UK wants safeguards if euro zone forges bank union

LONDON - Britain will demand safeguards to protect its financial sector if the euro zone forms a banking union, its finance minister said on Thursday, placing another obstacle in front of the European Central Bank’s efforts to fix a deepening debt crisis.

By (Reuters)

Published: Thu 7 Jun 2012, 6:40 PM

Last updated: Tue 7 Apr 2015, 12:23 PM

In an interview with BBC Radio 4, Britain’s finance minister George Osborne also urged the single currency bloc to use its bailout fund to recapitalise Spain’s troubled banks.

The ECB and its head Mario Draghi are pushing hard for the euro zone - and preferably the whole European Union - to set up a three-pillared ‘banking union’ consisting of central monitoring of banks, a fund to wind up big lenders and a pan-European deposit guarantee.

But Britain and the rest of the European Union have clashed repeatedly over banking issues. Speaking just hours before Prime Minister David Cameron was due to discuss the euro zone crisis with German Chancellor Angela Merkel in Berlin, Osborne left little doubt about the country’s position.

“There is no way that Britain is going to be part of any euro zone banking union,” Osborne said. “I think Britain will require certain safeguards if there is a full-blown banking union.”

Britain is determined to protect the interests of the City of London, its financial hub that provides a significant share of the government’s tax revenues.

Osborne said any significant steps towards common bank depositor insurance in the euro zone would require a treaty change, which in turn would need British consent.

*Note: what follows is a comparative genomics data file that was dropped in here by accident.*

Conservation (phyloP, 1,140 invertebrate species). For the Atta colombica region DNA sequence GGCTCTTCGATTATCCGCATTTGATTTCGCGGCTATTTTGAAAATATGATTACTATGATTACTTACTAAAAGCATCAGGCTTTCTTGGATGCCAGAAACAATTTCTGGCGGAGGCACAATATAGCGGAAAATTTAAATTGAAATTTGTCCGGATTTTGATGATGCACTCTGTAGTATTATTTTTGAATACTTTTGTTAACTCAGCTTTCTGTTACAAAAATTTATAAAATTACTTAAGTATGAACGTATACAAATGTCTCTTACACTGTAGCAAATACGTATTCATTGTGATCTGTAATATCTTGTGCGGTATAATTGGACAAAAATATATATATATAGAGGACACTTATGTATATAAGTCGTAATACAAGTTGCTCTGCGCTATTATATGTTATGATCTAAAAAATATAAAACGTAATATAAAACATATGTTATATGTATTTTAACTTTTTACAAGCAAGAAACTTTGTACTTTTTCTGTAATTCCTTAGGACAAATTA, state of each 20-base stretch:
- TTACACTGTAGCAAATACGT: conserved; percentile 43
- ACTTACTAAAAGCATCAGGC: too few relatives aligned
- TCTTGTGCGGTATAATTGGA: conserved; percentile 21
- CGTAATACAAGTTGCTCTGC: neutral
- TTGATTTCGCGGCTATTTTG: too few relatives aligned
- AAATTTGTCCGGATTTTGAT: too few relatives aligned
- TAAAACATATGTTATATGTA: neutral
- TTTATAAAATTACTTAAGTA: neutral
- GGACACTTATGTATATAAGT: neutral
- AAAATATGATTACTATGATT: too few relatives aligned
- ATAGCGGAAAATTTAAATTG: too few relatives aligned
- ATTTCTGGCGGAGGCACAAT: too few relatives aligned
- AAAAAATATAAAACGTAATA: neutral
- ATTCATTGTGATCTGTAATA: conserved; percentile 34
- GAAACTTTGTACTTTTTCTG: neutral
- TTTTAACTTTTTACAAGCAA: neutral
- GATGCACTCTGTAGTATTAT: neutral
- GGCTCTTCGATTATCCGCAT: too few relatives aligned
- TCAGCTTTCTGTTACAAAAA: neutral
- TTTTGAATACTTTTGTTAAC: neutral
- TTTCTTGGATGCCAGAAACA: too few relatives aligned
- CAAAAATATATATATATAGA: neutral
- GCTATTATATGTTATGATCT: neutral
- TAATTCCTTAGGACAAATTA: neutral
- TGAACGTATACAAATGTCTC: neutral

Greater union

The banking union plan will be at the heart of the European Central Bank’s proposals to be included in a European roadmap out of the crisis before the end of the month, and is something it believes is essential if the region is to break the cycle of bailouts of troubled banks infecting and nations’ finances.

There are many hurdles to achieving Draghi’s banking union as well as to introducing a scheme by Michel Barnier, the EU’s financial services chief, to wind up failed banks.

Britain fiercely resists any attempt by Brussels to impose EU controls over financial services, which account for almost a tenth of its economy. Germany has balked at a single European scheme that could see it bear the costs of a bank collapse in another country.

Top policymakers from the Czech Republic, which like Britain has no plans to join the euro zone in the foreseeable future, also came out against strengthening pan-European banking supervision on Thursday.

Osborne has long been calling for further integration of the euro zone as the “remorseless logic” of a currency union.

But in December, Britain refused to agree to changes to the EU’s fundamental law, the Lisbon treaty, to push tougher budget rules in the euro zone after it was unable to win a veto to protect its financial services industry against laws from Brussels.

Britain and its European neighbours have also locked horns over new capital rules for banks, with Britain wanting autonomy to set tougher standards for its banks.

Britain is in an awkward diplomatic spot in its dealings with its fellow European Union members.

London’s advice on how to tackle the crisis is not always welcome as Britain is not a member of the euro zone, but the fate of the British economy is closely linked to what goes on in the single currency bloc.

“What’s clear is ... Spain need to restructure their banking system, they need resources to do that,” said Osborne. “How exactly that is done ... must be a matter for the Spanish government and the euro zone.”

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